The 500 page Discussion Paper for Mifid II released by Esma this month is full of intrigue.
The text expands on the agreed text for Mifid II and its sidekick Mifir and sets out the key points Esma is considering in its drafting of the technical standards that will form the basis of Mifid II’s implementation.
Deep within the text on page 233, point 101 reads: “DEA clients should never be able to send an order to a trading venue without the order passing through the pre-trade risk controls of the investment firm”.
So effectively this means that direct electronic access provision must be effectively subject to two layers of pre-trade risk controls, those at the investment firm and those at the exchange.
Now for exchange members using 3rd party vendors or in-house technology, this is not a problem as risk controls are always set by the investment firm in this instance.
However, for exchange provided front ends, which are offered by a few exchanges, risk controls are set at the exchange so are not passing through the investment firms’ risk controls before being sent to the exchange.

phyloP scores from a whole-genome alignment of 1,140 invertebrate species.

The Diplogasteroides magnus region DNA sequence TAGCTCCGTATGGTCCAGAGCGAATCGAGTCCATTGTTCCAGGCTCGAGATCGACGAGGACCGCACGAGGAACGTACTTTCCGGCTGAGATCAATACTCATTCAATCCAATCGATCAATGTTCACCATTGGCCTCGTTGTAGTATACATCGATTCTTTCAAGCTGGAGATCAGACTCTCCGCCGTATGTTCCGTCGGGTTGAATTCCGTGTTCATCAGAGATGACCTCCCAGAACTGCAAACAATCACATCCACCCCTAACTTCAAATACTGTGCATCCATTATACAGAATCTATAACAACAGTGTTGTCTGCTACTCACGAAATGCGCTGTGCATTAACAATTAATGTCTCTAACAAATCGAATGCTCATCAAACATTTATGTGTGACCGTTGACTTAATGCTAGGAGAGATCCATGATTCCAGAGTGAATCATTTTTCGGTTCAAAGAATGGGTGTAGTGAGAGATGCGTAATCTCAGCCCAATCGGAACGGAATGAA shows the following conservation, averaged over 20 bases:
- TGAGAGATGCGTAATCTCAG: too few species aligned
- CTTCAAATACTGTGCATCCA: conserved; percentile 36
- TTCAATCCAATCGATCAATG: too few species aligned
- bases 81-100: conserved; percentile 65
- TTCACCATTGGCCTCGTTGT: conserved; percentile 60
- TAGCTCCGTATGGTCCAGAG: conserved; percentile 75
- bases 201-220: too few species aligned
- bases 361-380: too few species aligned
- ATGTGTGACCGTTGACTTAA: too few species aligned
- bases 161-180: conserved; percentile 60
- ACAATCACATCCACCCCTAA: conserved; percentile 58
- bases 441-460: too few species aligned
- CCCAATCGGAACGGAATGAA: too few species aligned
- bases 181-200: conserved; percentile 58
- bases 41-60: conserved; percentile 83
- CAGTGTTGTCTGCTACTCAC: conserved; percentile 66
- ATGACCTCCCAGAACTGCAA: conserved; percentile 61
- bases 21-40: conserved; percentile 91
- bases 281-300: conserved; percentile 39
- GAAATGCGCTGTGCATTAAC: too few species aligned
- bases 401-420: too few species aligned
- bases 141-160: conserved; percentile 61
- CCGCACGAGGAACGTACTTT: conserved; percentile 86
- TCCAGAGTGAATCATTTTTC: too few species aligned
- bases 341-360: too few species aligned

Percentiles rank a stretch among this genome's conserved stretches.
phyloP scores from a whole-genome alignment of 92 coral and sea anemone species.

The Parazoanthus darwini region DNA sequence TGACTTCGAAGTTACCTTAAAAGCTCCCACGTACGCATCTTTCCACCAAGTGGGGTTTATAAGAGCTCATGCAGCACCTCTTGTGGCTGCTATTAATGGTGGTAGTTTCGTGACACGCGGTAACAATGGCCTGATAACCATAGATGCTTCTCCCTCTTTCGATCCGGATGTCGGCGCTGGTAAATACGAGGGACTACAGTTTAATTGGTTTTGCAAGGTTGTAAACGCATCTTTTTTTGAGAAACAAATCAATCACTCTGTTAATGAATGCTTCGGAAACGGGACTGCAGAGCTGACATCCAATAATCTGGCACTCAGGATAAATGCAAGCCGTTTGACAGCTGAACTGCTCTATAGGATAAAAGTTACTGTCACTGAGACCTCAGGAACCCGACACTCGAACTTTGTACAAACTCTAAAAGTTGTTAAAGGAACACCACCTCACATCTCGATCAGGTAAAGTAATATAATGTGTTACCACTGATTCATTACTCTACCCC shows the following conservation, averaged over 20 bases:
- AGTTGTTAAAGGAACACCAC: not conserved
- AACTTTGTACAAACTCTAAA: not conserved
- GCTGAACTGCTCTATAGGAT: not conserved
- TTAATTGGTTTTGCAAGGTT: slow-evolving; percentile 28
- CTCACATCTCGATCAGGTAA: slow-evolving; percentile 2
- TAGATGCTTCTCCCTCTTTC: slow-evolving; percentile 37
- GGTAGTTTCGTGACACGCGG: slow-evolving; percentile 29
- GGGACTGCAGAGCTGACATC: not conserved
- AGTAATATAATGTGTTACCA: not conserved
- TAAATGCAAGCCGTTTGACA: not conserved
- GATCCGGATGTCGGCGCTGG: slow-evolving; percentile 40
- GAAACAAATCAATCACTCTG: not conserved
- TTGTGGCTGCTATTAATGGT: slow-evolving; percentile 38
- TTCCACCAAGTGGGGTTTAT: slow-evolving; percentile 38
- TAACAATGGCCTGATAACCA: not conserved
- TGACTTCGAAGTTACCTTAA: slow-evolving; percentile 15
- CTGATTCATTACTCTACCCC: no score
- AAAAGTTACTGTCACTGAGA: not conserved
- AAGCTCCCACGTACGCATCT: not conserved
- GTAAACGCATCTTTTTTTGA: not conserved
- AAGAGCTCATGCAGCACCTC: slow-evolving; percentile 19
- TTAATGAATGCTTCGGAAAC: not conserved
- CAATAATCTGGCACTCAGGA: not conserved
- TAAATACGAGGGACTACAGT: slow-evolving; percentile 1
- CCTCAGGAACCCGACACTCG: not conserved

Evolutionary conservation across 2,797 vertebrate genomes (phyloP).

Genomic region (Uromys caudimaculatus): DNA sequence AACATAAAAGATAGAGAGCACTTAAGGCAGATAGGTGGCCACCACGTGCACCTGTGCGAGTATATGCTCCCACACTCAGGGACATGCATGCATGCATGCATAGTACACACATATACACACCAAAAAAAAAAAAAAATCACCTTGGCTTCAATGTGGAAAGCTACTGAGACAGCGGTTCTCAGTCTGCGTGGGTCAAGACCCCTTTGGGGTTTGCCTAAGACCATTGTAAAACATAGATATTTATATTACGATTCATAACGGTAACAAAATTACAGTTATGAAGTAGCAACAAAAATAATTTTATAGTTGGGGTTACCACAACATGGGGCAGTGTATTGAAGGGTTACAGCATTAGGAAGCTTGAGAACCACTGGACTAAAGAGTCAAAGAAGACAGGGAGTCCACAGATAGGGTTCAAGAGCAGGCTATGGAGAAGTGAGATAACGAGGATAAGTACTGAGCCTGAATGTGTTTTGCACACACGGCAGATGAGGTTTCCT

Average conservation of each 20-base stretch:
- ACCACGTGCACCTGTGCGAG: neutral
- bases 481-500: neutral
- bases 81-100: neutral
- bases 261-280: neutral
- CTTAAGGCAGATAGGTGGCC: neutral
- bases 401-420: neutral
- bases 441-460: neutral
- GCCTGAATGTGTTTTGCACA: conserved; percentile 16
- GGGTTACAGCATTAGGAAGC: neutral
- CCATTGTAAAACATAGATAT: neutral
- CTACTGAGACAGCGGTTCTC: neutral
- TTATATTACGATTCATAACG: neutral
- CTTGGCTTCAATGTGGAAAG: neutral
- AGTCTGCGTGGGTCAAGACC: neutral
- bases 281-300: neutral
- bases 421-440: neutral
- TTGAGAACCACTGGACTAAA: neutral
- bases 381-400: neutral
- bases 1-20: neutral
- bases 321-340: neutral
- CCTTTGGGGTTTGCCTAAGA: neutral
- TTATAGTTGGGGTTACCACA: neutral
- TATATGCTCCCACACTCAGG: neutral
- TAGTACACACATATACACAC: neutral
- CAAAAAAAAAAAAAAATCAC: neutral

So one reading of this clause of the DP suggests that exchange front ends as they are currently operating could be banned in Europe.
It is important to note that this is by no means the final text and these points will be clarified and amended before the technical standards are published.
One potential argument to respond to this is that users of exchange front ends are Trade Participants, which is a form of non-clearing member and so the risk controls are clearing controls of the GCM. However it is not clear in current the text whether this will be treated any differently.
From a practical standpoint it’s important to note that a Trade Participant absolves the requirements of the GCM to perform some of its surveillance and monitoring requirements but from a risk perspective it is no different to any other DEA client.
However, it is clear throughout the DP that Esma is seeking to implement two independent risk layers and exchange provided platforms in their current form only operate a single risk management layer.